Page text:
This is what taro root looks like. There are leaves too with these plants, but my father just bought the root or corms as they are called. I had previously eaten a purple variety of the root in a Chinese restaurant at dim sum in the form of dumplings and taro cake. I really liked this preparation and was curious to try and cook the root for the first time according to an Indian recipe my father had learned while in Delhi. We had filled this curry into our samosas but I thought it tasted really good on its own, kind of a nutty, sweet flavor to it. We cooked a variety that is white on the inside of the skin.
This recipe calls for boiling of the roots. Then kind of in the same style that tostones are made, you flatten them out and shallow fry them with a few spices. My father said that for this dish, you should use the spice, ajwain as it complements the root well. Ajwain, also called carom seed, kind of looks like cumin or a carraway seed and is really good to use when making doughs for breads and also to flavor fried things like this taro! The flavor of the seed when fried is similar to thyme but more pungent.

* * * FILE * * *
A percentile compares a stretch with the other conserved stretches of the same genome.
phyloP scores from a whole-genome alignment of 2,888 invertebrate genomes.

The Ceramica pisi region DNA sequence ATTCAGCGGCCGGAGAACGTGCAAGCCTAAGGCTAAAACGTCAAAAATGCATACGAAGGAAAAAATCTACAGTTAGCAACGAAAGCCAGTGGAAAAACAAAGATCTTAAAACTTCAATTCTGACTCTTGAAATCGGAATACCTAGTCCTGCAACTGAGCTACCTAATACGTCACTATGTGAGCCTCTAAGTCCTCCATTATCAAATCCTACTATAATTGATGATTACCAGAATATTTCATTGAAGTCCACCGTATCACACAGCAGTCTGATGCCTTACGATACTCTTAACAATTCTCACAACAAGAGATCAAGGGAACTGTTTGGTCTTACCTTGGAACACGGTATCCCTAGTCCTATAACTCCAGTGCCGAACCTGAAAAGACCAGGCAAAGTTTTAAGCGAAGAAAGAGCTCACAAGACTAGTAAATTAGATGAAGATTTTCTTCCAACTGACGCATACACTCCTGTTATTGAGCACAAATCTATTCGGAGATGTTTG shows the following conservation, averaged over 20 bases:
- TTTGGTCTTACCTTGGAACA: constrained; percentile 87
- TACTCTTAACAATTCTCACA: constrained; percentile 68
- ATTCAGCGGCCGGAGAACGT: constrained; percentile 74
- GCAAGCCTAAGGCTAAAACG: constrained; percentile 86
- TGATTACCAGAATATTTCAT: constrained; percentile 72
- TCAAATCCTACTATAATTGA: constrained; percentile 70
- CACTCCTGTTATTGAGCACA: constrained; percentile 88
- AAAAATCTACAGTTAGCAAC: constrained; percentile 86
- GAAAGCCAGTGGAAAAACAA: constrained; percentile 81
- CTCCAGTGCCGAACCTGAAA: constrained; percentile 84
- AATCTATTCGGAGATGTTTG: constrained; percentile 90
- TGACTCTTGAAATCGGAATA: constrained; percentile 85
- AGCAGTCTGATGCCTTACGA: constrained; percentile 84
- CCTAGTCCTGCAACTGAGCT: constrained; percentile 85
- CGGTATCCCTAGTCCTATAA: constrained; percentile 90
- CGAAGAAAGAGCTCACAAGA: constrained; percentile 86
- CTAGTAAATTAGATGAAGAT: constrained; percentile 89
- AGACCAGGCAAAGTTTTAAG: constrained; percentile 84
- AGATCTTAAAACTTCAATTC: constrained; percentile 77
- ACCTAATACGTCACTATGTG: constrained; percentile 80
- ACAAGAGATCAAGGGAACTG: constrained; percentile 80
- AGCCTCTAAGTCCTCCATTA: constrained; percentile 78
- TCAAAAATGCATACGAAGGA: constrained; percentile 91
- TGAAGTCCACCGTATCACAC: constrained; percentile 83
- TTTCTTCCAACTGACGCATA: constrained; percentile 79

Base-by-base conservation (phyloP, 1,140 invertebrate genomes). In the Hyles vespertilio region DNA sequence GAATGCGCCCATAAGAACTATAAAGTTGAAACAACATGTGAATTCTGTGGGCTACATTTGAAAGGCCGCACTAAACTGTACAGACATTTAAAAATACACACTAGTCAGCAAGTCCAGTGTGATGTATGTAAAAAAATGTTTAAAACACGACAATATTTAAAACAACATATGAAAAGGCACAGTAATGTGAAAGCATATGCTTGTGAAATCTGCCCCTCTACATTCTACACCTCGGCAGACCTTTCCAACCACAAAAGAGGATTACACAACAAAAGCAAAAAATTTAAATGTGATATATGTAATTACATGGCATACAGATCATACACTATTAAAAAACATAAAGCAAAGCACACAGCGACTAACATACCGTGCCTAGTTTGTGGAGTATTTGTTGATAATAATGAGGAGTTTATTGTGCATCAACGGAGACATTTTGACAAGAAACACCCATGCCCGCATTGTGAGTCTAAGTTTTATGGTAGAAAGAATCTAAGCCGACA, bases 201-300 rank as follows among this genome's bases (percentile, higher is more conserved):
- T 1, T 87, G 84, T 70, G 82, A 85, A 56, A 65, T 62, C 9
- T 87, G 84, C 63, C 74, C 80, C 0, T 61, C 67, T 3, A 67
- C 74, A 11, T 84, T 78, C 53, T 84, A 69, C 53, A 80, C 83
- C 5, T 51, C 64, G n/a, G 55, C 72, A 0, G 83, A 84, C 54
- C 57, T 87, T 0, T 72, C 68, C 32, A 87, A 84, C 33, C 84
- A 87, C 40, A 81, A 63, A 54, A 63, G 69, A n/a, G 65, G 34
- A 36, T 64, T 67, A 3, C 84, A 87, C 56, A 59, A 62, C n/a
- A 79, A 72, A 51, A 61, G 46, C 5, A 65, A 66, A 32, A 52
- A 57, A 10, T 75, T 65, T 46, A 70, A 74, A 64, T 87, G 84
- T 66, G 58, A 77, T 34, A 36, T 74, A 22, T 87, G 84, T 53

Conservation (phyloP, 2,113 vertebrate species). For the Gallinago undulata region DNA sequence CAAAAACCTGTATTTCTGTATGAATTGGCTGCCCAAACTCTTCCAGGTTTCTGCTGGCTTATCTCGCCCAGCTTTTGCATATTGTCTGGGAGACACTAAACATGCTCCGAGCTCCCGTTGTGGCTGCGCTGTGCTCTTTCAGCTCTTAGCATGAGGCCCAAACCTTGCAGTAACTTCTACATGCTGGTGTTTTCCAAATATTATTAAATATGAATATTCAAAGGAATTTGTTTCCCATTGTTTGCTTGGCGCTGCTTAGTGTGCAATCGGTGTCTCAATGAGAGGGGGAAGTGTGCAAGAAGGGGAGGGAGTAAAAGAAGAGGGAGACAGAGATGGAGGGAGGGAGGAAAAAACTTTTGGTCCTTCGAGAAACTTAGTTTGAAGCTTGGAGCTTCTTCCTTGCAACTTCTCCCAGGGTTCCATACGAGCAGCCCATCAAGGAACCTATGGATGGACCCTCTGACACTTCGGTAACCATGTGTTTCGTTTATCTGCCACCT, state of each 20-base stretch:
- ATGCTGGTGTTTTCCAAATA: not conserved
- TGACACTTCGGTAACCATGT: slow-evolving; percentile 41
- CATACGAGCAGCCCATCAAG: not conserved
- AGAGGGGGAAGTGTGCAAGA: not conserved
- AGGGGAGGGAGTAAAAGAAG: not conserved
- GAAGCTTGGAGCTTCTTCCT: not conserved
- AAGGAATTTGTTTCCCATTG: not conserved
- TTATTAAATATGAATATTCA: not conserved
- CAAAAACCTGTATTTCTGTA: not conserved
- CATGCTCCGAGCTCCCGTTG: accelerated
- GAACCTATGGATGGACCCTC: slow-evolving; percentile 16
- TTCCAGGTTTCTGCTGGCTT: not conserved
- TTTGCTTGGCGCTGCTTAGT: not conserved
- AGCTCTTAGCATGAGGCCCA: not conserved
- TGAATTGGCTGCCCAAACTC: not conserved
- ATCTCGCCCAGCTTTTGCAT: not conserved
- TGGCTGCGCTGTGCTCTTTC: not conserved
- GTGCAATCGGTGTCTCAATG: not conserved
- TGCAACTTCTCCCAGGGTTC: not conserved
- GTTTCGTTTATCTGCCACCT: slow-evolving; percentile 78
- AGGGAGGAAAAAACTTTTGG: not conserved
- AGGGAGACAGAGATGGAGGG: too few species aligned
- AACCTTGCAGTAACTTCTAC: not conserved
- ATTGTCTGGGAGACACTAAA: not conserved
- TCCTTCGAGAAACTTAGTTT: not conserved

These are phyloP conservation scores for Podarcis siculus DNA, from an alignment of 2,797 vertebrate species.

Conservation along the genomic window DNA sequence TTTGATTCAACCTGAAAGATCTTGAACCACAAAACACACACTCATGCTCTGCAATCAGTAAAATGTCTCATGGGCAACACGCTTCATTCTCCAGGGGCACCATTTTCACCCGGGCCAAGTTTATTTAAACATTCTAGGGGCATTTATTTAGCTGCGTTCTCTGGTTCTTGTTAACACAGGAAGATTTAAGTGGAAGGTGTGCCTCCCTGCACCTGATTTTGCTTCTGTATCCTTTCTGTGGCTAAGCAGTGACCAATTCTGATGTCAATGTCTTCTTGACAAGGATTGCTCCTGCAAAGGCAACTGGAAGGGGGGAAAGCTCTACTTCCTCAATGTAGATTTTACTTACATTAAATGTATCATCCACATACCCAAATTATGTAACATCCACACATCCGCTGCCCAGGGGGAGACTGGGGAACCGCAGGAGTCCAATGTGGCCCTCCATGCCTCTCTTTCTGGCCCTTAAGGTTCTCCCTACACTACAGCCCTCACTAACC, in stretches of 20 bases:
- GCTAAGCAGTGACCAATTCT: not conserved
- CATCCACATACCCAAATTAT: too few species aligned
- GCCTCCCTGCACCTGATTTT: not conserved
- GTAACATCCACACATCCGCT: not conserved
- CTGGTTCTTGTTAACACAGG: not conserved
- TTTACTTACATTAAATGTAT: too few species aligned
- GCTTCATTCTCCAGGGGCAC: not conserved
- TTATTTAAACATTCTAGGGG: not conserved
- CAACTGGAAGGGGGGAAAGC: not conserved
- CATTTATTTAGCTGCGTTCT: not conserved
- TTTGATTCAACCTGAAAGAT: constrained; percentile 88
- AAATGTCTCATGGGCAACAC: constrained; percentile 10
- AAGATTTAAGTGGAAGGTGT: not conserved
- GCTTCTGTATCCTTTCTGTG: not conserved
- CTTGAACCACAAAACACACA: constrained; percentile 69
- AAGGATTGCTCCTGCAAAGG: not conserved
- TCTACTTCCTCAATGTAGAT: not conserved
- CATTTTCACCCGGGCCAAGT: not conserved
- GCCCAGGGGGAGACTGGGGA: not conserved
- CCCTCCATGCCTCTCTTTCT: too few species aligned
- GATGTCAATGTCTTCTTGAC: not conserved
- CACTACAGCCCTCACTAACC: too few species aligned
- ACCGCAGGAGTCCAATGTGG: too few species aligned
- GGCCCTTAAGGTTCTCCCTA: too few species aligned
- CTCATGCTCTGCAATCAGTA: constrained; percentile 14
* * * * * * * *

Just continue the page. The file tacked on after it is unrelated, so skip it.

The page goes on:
Another spice that is good with taro is amchoor, which gives kind of a tangy, sour taste and is made from unripe dried mangoes. Amchoor is sometimes used as a substitute for lemon in cooking. This is what the powder looks like:
After you boil the taro and peel it, this is what the inside looks like. The root is very starchy so it is very sticky and slimy, but frying takes this quality away and makes them more firm. Since the inside is so soft, taro root is sometimes made into a porridge. It's also a nice substitute for potatoes because it's higher in fiber and protein and the type of starch that is in the root is extremely easy to digest.
You take one of these taro corms and flatten them with your palm. This is my Dad doing it:
I'll put the measurements below for the recipe but just wanted to show how the taro looks when cooking. Place oil in a pan under medium heat - mustard oil is best but you can also use canola or vegetable. Start placing the taro pieces in the pan. Sprinkle spices on each of them - ajwain, turmeric, amchoor powder, paprika, salt:
Flip them over to cook on both sides and coat with spices:
Fry them until browned and cooked through - 5 to 10 minutes.
Serve them with roti:
Taro Root Curry
8 taro root corns
2 tablespoons mustard oil, can substitute canola or vegetable
sprinkling of following spices on each taro root piece: ajwain, amchoor, turmeric, paprika, salt
Boil taro roots in water for 20-30 minutes or until tender. Wash under cold water and peel the taro roots.
Heat oil under medium heat in a non stick pan. Take each peeled taro root and flatten it with your palm and place it in the oil on the stove. Sprinkle ajwain, amchoor, turmeric, paprika and salt on each one.
Flip the taro over until both sides are coated in oil and spices. Fry until browned on both sides and cooked through - 5 to 10 minutes.
Serve with roti.